But beware of potential traps to avoid. Spouses must calculate their own RMDs separately. Each spouse must take his or her RMD from his or her own IRA account(s). Also, should a person own an inherited IRA, as well as their own, then generally, distributions must be taken from each and may be required before the inherited IRA owner turns 70 1⁄2. However, RMDs from inherited accounts can be combined when they are each inherited from the same original IRA account owner.
Usually, distributions from employer plans, such as 401(k)s, also must be calculated on each plan and withdrawn separately from each one. Employer plans cannot be aggregated, with one exception, 403(b) accounts can be aggregated using the same rules for IRAs as noted above. The combined RMDs can be taken from any one or a combination of multiple 403(b) accounts.
An RMD from one type of plan be satisfied with a distribution from a different type of plan. In other words, a 403(b) RMD cannot be taken from an IRA. Likewise, an IRA RMD cannot be taken from a 401(k), or any other type of plan other than an IRA.
Generally, there are no required minimum distributions for Roth IRAs. However, an inherited Roth IRA does have one, as does a Roth 401(k) if the account owner is no longer working.
It is important to understand that there is a 50 percent penalty on any amount of RMD that should be taken and is not taken. Furthermore, if the RMD is taken out of the wrong type of account, it is treated as though it was not taken at all.
So, you may still be asking why RMDs remind me of that banana bread I am baking.
Well, many people are caught off-guard when they receive a notice from their custodian, saying they need to take an RMD. They have been trained to accumulate and not touch their retirement accounts during their working years (at least, that’s what we aim for). For some, that first RMD can be a bit of a concern. In fact, we meet with many people who are worried about “doing it correctly” and ask if they actually need to start taking them. Jeff and I tell them, as I will tell you, Cutter Family Finance readers, with those limited exceptions outlined above, you cannot avoid taking them. That being said, this should not be a source of worry for anyone.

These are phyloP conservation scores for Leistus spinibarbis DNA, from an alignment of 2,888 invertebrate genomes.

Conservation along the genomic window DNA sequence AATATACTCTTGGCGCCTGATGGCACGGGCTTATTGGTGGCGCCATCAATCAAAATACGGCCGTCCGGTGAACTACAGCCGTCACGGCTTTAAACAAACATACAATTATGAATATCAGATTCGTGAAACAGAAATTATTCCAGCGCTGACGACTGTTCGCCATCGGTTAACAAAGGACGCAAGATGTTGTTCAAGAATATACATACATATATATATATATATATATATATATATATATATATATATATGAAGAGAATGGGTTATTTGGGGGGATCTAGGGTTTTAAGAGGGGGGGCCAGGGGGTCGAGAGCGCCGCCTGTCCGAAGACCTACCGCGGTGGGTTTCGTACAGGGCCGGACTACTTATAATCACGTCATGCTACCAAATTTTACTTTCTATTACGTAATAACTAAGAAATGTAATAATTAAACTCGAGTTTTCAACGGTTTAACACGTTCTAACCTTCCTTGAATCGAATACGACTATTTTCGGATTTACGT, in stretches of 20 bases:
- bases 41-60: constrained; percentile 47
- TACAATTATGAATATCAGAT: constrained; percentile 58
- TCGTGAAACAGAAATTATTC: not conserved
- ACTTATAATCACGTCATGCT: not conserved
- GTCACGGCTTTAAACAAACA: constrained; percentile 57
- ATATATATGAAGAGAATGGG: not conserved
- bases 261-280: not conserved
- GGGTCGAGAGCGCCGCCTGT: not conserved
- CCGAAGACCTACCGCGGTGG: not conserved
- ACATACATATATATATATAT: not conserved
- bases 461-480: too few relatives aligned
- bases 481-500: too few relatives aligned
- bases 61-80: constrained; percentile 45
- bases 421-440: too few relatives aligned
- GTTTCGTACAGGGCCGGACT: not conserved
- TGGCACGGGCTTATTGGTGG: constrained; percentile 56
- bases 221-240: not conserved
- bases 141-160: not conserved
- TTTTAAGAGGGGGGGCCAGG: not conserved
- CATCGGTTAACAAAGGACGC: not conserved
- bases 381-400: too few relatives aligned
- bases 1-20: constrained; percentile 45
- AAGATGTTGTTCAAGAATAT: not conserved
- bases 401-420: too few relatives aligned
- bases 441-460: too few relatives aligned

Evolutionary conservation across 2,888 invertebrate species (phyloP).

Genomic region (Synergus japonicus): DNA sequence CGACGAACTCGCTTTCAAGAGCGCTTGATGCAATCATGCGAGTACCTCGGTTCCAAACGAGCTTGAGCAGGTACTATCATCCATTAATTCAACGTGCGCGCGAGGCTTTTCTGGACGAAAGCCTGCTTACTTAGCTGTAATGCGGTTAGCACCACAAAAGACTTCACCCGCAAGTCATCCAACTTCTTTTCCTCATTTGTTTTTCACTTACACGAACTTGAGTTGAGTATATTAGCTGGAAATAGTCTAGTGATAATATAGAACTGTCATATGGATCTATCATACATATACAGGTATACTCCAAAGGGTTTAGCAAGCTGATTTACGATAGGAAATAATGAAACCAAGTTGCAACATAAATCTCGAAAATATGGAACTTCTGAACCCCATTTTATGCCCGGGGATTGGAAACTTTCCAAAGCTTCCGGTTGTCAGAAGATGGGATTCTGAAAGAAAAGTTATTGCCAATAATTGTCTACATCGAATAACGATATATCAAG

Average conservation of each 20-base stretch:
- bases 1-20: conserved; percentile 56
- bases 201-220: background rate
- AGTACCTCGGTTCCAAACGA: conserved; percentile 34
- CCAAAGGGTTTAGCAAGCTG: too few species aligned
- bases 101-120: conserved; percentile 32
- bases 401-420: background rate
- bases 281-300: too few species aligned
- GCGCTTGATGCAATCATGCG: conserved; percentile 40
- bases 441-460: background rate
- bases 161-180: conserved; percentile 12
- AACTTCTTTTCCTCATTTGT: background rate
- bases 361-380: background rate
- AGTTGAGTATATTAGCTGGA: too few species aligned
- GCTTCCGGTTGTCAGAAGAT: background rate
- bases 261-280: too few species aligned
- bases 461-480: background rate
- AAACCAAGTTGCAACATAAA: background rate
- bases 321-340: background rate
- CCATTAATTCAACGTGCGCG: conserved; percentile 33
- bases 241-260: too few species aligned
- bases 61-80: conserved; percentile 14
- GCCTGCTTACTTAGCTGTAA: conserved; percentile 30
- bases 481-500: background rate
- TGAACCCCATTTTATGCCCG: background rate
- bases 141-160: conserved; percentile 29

Your financial professional or the custodian of your retirement accounts should be able to answer any questions you have and should be able to help you through the process. Furthermore, as we tell many clients, there is no requirement that they spend their RMD. Some use their RMDs to pay off bills, others use it as “fun money” and still others, who do not need it, choose to reinvest that money into a taxable account.
So, rather than worrying when you receive notice that you need to take an RMD, consider it a pleasant surprise—one that you will experience every year. Or think of it this way: you spend many years gathering the ingredients, mixing the batter and baking the bread. Now it’s time to enjoy the results.
As Jeff always says, be vigilant and stay alert, because you deserve more. He should be back next week.
Have a great week!